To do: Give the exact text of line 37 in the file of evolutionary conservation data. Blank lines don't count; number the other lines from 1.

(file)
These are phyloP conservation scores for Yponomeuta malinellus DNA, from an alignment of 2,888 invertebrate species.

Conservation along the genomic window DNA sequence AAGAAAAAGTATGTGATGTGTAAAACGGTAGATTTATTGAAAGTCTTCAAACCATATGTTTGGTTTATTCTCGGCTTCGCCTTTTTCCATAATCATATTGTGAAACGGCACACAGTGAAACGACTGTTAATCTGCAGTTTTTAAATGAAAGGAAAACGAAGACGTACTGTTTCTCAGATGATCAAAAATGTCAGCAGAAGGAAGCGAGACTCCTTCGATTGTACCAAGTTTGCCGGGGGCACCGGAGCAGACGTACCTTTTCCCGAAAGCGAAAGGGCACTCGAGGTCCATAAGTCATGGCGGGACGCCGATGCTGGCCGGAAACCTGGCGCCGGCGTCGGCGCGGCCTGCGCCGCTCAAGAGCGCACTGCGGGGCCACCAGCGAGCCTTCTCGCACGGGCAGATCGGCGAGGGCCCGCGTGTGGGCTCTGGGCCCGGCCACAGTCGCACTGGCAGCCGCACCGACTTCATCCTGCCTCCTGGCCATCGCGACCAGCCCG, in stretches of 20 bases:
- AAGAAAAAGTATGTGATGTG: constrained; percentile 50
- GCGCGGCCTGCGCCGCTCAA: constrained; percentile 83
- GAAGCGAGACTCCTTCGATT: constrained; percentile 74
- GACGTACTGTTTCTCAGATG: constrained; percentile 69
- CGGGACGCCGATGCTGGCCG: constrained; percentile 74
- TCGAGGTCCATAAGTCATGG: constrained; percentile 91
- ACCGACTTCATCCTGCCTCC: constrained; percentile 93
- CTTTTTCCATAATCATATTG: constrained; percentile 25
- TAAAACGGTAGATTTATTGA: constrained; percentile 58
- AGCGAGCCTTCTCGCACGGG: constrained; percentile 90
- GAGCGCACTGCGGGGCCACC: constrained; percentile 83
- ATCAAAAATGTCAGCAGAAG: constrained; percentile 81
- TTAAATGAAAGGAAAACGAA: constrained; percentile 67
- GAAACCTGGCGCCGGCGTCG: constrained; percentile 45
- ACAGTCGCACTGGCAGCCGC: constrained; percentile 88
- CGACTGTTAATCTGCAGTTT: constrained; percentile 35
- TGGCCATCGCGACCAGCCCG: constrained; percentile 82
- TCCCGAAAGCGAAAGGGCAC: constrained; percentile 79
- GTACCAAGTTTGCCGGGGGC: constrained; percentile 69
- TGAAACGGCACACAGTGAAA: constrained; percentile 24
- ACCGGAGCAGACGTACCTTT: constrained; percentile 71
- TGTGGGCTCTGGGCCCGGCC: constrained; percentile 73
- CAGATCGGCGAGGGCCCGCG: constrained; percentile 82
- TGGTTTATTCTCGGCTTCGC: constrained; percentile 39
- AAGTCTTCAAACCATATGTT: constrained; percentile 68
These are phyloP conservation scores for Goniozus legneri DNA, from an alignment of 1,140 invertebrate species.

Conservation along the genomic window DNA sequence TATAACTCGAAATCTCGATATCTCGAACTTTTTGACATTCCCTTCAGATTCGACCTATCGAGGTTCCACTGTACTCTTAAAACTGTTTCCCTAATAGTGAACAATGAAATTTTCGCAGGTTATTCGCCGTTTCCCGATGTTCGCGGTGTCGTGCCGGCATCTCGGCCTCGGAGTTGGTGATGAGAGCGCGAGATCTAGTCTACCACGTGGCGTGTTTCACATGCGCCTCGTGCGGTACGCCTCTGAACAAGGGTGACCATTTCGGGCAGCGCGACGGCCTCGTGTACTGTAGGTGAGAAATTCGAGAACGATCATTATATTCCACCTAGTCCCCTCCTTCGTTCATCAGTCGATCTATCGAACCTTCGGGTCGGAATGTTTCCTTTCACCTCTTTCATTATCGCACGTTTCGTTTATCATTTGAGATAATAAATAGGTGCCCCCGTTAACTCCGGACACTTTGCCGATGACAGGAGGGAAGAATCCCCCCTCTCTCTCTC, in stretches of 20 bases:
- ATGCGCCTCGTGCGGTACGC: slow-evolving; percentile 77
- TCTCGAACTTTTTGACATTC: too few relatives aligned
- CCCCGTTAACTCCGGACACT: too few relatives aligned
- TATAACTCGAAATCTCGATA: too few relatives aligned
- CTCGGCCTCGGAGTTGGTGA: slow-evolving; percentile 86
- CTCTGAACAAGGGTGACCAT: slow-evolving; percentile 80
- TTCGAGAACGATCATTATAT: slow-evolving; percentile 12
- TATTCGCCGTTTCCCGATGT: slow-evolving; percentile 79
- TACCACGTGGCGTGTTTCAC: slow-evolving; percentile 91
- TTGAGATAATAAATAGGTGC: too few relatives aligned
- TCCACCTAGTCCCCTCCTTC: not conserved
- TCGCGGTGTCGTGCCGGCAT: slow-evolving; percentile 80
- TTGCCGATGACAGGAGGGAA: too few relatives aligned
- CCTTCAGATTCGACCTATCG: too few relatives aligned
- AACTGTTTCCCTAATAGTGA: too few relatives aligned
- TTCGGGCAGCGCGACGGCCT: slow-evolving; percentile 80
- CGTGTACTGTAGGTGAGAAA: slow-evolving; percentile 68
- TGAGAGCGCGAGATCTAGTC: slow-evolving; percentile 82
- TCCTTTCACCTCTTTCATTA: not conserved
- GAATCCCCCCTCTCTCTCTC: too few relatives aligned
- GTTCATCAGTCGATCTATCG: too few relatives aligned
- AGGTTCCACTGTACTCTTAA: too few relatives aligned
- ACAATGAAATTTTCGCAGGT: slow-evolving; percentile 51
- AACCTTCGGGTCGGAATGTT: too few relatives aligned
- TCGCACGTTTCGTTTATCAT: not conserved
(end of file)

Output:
- TATTCGCCGTTTCCCGATGT: slow-evolving; percentile 79